Jean Boghossian is an abstract multidisciplinary artist whose recent artworks all bear, at different degrees, traces of burn degradation. It is through the process of willful damage with an invasive and rather violent method (fire), that Boghossian continuously searches for harmony. Conscious that one will never completely tame the chaotic move of flames and smoke, he enters the fire dance and moves along with the blaze until he chooses to stop the process. This is where he feels the right balance has been reached.
Born in Aleppo in 1949, Boghossian stems from a family of jewelers for whom he worked while studying Economics and Sociology at University of Saint-Joseph in Beirut. In 1975, the Lebanese Civil War forced Boghossian to leave the country and settle in Belgium. Over three decades ago, Boghossian decided to enroll in the Academy of Fine Arts in Boitsfort, Brussels, while continuing to oversee the family business. In 1992, together with his brother and father he created the Boghossian Foundation.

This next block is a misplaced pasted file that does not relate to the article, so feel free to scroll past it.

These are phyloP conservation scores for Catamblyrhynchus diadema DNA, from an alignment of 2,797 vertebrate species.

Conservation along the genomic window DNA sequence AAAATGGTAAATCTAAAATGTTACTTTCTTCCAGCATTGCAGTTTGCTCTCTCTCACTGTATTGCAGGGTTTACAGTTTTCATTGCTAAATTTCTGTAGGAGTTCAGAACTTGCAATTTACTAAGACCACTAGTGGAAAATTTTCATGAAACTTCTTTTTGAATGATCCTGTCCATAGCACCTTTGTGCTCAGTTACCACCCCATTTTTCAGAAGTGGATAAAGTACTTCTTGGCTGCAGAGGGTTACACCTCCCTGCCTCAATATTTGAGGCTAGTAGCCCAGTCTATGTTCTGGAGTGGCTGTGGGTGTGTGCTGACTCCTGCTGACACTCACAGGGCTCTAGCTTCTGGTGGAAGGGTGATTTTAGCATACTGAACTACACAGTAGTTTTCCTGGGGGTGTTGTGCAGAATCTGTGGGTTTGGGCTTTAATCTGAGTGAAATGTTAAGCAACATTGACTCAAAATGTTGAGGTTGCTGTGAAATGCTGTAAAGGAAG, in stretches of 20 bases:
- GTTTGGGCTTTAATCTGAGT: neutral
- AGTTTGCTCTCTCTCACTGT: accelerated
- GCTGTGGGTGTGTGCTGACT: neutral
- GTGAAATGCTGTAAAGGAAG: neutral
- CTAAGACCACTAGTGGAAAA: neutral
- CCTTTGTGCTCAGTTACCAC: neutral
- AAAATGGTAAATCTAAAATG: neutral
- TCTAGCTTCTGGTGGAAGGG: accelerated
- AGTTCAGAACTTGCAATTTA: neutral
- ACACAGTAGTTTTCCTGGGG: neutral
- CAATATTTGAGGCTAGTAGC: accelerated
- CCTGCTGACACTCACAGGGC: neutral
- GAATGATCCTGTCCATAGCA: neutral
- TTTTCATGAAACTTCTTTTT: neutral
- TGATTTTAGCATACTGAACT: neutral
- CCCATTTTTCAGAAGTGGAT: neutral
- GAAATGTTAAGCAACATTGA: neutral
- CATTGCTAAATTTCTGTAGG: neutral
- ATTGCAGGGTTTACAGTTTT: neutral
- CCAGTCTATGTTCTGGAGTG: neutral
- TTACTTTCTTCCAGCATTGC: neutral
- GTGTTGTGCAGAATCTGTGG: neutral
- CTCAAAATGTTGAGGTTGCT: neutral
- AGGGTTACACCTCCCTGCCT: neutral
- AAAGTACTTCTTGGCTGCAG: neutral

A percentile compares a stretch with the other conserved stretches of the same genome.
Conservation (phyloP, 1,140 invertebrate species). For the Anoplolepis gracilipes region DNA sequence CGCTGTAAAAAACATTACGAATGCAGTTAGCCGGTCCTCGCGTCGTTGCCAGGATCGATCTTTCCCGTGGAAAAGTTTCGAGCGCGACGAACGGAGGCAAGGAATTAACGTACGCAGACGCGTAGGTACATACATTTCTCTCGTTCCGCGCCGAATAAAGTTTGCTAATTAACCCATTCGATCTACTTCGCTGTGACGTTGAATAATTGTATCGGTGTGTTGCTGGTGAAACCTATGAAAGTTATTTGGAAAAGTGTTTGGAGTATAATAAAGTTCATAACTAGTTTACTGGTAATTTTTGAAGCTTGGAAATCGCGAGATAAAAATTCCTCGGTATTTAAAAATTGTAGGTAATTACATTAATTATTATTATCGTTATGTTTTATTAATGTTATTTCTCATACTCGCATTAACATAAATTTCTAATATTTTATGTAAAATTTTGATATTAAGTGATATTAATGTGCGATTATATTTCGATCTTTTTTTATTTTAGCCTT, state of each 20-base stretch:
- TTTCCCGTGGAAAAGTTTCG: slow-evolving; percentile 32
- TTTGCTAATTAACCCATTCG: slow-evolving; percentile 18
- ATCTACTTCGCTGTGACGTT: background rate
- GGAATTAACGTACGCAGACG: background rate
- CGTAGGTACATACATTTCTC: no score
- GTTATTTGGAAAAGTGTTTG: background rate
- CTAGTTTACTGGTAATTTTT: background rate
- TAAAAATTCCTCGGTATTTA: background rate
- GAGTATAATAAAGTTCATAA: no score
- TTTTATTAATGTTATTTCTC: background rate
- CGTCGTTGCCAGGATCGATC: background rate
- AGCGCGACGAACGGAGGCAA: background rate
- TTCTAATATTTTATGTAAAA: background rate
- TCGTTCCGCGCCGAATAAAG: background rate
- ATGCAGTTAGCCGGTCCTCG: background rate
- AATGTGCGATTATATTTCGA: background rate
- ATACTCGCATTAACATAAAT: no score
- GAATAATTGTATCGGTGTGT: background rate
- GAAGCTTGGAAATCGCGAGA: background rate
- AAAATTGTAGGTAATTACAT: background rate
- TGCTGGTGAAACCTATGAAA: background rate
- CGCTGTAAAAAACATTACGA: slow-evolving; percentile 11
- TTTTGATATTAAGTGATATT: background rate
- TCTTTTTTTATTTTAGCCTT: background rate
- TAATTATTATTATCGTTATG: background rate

Globally, Boghossian is one of the few artists who experiments by applying fire and smoke to various works. Fire, being his artistic language of choice, is used through a wide array of torches. Having transitioned a little more than a decade ago towards abstraction Boghossian’s art may evoke a contemporary view on the Zero-movement and Fluxus although he claims not to belong to any artistic movement.
Objects that Boghossian has attacked through the flame include canvas, paper, books, and plastics, at times leaving behind patterns of perforation. In his paintings and drawings, Boghossian uses different multimedia including watercolor, charcoal, oil, pigments, and acrylic paint with techniques that include folding, collage, and uprooting. Boghossian’s sculptures range from wood, polystyrene, clay, marble, and bronze, some of which he also tickles with the flame.